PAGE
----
brings us back to Saunière and what he supposedly said with his final
breath: “John twenty three”. The link between the pope and the
mystery of Saunière seems tenuous at best, however interesting the
life of this pope was. Indeed, we would not have belaboured the point were
it not for one aspect which we have left untouched so far.
After Saunière’s death, there is still Marie Denarnaud. Though Saunière may have said certain things to his confessors, there was no such need to inform Marie, for she knew since decades, had stood by her priest through thick and thin. Years later, people would try to befriend her, in the hope that she would pass on information to them. Perhaps she did not, perhaps she did. But it is clear that Marie was a strong woman, who could stand her ground and if times had been different, would have been a formidable player; the mystery of Saunière would not have died with him, it might have become known as the mystery of Saunière-Denarnaud.
After Saunière’s death, Marie remained in Rennes-le-Château. The bishopric even tried to extract certain information from her. To get this information, a close friend of her family was even locked in prison, thrown in following a “moral order” from the bishop, apparently in the hope that this pressure would result in a trade-off. Indeed, when Saunière said that de Beauséjour was only beautiful in name, it seems he too was prophetic! But we can of course wonder whether this pressure came from the bishop himself, or whether the man was merely following orders, whereby the real pursuant of this information must have arrived from higher up the Church chain.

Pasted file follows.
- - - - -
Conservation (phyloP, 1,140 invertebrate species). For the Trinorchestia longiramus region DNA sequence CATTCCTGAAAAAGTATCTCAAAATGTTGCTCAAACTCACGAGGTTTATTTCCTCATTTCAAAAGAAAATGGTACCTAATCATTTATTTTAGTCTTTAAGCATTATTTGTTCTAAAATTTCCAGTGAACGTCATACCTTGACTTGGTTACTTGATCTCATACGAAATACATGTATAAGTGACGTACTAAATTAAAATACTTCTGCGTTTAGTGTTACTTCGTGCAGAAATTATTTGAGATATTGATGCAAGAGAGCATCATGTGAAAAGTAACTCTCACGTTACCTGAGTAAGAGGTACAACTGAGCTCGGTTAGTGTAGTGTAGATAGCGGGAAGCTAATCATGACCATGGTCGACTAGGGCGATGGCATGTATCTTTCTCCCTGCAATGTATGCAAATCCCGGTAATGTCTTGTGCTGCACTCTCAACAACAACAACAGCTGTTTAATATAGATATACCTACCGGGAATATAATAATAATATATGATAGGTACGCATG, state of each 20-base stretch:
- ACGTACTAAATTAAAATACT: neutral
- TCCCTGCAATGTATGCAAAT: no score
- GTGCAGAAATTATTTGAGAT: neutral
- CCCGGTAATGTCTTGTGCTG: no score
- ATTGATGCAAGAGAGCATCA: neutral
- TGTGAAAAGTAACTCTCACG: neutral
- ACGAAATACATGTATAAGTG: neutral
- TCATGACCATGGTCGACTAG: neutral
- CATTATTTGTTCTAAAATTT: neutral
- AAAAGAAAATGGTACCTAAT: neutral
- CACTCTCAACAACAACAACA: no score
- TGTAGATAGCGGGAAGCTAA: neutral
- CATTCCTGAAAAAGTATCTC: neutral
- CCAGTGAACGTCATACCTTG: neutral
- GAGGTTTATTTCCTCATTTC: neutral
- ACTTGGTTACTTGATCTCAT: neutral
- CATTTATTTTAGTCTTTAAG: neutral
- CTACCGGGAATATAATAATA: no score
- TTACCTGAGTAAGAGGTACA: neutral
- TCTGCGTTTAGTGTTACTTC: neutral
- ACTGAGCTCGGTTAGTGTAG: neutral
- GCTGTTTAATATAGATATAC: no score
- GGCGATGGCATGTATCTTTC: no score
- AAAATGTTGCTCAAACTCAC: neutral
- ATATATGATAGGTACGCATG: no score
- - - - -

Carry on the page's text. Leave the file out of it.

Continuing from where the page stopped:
Marie Denarnaud died on January 30, 1953, after having sold the estates she had received from Saunière on July 22, 1946 to Noel Corbu and his wife Henriette. Let us stop here, for this too is a signpost on the road to illumination. It is the Corbu family who demands, directly to the Vatican, that their children are educated on a scholarship in a religious school in Carcassonne. The Vatican seems of good will, for it allows this to happen. Incredible that a rather well-off family can write to the Vatican, demand money so their children can have an excellent education, and the Vatican agrees – even though the local bishop earlier had declined any such help – and why indeed would he help? But it seems the Vatican was better informed that the local bishop.
But wait, that is not all! When the request is made, a dossier is opened, as should be expected. And a man is placed in charge of the dossier. A man who will of course have to speak to the people involved, i.e. the Corbu family, the family that have bought and/or received most of what remained from Saunière’s estate. Does anyone care to guess which person is in charge of this dossier? A hint: someone who would work for the Vatican? Who would be working for the Vatican in France. Indeed: Mgr. Angelo Roncalli, Apostalic Nuncio for France. Indeed, he could not have known Corbu would make such a request. But he was placed in charge of a dossier that involved Rennes-le-Château and Saunière, before it attained any notoriety or publicity. And did he learn certain things? If so, did the things he learn offer him certain advantages, advantages he could later exploit, like in papal elections? Did this knowledge somehow link back to De Gaulle and a group of people whom were allied with him… people like André Malraux… and others? People and circles whom then decided to promote the case of Rennes-le-Château and create the Priory of Sion?